Hitachi Construction Machinery


Sustainability Top Message

Fulfilling our mission and responsibilities as an essential business that supports society

Q: In fiscal 2020, the spread of COVID-19 led to major changes in social structures, including business practices and lifestyles. Please tell us your honest impressions of the past year.

I feel that there is an even stronger need to address customer issues of improving safety, increasing productivity, and reducing lifecycle costs.

Fiscal 2020 was a year that saw changes in the values of the Hitachi Construction Machinery Group (the Group) management and employees, including myself, as well as our customers. To be honest, I think this is a big change for us, as we are now faced with unprecedented events which we used to think were in the distant future. We saw the plain need to improve productivity, an example being when a suspected infection temporarily halted a construction site and we suspended production for two weeks. But construction schedules must be met, so we have been forced to improve efficiency. Of course, efficiency is second in priority to the safety of on-site workers. In addition, as customer cash flows and business performance worsened, we received more requests than ever for reducing fuel costs and lowering other costs. The COVID-19 pandemic has strengthened our mission to solve customer issues of improving safety, increasing productivity, and reducing lifecycle costs.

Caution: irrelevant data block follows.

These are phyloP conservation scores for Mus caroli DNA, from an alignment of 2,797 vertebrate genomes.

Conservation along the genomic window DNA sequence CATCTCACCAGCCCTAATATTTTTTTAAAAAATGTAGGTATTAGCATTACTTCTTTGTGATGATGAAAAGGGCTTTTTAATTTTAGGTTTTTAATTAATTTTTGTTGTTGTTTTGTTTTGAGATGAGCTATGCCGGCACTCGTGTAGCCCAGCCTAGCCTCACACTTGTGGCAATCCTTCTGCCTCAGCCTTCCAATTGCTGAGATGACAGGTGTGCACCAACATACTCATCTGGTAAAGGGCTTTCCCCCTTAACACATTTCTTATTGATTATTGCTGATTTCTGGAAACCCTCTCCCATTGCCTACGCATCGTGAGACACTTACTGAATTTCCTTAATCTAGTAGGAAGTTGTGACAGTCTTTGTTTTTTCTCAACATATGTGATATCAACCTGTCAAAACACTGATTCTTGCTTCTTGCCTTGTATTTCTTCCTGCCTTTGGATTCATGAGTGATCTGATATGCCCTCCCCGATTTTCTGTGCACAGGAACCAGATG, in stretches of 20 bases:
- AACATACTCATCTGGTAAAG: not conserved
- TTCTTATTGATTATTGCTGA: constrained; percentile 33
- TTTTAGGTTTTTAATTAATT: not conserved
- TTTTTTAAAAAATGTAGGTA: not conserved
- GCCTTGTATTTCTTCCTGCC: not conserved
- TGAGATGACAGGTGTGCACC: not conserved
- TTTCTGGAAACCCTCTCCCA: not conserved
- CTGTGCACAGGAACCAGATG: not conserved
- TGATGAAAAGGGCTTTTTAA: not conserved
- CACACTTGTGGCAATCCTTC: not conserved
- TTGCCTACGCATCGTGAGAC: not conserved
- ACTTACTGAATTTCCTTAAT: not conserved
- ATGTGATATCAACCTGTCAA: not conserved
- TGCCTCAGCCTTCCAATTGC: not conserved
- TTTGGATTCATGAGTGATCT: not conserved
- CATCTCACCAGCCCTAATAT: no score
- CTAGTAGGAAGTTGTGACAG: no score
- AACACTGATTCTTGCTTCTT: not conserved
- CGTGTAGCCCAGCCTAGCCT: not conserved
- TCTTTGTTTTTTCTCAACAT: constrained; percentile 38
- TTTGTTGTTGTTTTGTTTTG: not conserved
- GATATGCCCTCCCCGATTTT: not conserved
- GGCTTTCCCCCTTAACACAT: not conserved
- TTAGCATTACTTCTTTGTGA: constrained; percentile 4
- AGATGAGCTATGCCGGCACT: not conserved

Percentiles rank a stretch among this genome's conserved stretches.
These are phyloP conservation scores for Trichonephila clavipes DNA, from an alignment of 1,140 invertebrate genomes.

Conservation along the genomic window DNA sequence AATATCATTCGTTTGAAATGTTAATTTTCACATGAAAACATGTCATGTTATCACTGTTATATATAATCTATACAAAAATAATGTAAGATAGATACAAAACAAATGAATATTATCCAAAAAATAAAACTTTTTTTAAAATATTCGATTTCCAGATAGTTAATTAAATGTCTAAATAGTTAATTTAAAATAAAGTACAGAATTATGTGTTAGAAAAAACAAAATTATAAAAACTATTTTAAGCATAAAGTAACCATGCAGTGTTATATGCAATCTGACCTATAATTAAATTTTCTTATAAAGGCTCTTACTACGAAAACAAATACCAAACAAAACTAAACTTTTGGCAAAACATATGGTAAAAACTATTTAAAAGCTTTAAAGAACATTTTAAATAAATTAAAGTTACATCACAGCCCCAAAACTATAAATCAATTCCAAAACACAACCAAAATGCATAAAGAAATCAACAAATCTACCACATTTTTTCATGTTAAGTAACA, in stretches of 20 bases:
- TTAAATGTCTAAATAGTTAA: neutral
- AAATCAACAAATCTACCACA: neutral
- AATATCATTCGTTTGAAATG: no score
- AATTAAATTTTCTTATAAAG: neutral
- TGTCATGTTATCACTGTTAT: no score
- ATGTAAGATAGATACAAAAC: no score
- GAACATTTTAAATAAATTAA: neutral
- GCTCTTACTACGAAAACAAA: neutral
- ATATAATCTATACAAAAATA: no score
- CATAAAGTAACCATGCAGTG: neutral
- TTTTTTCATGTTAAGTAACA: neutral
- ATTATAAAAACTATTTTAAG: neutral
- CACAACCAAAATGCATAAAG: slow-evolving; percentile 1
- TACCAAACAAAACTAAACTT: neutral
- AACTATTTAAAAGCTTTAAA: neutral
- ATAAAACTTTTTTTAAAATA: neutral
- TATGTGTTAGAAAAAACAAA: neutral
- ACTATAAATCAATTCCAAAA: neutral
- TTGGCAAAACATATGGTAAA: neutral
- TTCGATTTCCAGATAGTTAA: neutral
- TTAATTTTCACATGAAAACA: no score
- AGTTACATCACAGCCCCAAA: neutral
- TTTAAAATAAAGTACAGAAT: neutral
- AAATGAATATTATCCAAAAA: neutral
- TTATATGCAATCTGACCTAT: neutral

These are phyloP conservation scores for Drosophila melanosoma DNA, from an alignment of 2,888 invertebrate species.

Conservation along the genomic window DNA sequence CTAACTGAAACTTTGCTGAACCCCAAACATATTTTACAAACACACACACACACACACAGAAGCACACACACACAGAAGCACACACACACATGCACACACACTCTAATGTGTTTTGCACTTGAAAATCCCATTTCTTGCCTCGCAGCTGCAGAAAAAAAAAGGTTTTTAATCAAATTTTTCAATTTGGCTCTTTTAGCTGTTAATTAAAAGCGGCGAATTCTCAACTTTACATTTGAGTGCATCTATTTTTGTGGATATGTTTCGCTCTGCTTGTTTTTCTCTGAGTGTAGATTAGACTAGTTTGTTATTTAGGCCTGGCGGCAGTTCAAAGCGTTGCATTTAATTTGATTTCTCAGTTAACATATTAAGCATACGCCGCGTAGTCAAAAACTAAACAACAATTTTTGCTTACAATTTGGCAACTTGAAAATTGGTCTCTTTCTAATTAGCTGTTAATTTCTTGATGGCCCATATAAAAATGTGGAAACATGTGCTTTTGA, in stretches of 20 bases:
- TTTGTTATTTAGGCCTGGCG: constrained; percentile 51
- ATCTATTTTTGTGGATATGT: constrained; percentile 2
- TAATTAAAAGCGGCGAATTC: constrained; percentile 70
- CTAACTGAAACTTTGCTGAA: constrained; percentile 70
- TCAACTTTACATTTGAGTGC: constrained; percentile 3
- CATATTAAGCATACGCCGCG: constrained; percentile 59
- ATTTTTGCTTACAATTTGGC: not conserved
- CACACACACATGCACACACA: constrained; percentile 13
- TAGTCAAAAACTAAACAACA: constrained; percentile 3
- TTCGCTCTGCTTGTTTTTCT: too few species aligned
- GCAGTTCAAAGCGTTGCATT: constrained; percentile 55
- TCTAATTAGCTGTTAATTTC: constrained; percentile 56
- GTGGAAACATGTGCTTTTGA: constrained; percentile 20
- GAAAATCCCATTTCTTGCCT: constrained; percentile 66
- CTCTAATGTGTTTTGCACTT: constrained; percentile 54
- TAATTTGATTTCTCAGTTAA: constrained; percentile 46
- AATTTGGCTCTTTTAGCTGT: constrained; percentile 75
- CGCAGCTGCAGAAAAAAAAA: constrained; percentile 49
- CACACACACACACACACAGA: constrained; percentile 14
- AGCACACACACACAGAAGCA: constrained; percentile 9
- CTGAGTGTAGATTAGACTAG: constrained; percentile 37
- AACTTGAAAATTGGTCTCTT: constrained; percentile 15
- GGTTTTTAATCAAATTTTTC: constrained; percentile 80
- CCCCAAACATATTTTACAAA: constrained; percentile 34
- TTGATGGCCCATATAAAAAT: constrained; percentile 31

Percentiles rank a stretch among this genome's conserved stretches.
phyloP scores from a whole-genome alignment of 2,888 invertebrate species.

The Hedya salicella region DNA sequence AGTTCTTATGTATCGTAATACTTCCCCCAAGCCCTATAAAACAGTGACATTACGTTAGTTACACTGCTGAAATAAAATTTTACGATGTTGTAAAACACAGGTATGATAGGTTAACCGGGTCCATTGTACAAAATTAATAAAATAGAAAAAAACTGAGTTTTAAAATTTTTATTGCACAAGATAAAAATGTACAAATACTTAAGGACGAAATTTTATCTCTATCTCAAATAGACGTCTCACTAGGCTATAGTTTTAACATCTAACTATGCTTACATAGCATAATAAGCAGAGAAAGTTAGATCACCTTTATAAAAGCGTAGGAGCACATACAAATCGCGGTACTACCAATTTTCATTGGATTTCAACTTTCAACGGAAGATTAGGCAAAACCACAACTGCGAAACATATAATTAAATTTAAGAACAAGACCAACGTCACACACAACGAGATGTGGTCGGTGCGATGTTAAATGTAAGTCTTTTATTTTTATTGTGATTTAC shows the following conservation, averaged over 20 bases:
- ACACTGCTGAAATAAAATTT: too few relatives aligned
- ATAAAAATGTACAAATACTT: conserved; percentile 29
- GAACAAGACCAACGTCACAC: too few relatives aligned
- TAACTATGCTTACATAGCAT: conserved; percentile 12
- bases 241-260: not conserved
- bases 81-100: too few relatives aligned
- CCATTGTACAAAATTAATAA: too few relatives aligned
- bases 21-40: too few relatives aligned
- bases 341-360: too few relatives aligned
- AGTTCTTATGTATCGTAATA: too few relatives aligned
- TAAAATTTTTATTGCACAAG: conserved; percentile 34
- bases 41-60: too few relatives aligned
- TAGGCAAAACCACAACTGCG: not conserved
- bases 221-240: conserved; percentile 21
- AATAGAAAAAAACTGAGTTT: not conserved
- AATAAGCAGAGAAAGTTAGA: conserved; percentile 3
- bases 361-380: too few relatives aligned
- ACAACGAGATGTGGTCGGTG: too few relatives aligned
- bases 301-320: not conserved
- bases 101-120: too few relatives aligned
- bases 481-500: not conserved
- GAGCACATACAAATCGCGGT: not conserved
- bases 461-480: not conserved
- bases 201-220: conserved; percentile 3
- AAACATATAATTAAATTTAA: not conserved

Q: The global spread of COVID-19 has impacted supply chains tremendously, particularly in the manufacturing industry. I am sure Hitachi Construction Machinery has created business continuity plans (BCP) and prepared against risks. Has there been any impact on the supply chain?

We reaffirmed our awareness of the supply chain in production activities and product supply, and we are striving to add strength in this area.

Fortunately, our company has not suffered any direct disruptions to our supply chain due to the COVID-19 pandemic. However, the situation certainly caused us to reevaluate the risks to our supply chain. I view BCP from two perspectives. The first is to maintain the supply chain as a production activity. We secure employment for our workers and meet the expectations of our shareholders by engaging in steady production as the Group, ensuring uninterrupted production activities and working in close coordination with our business partners. The second is to maintain a product supply chain. In other words, maintain a system that ensures our products, services, and rentals are always available when our customers need them. Especially during emergencies such as natural disasters, construction equipment is vital to recovery and reconstruction work. Even in times of crisis, it is essential that we maintain a supply system. With this understanding, we are developing our supply chain to be stronger than ever. This will ensure our efforts to support society are never interrupted.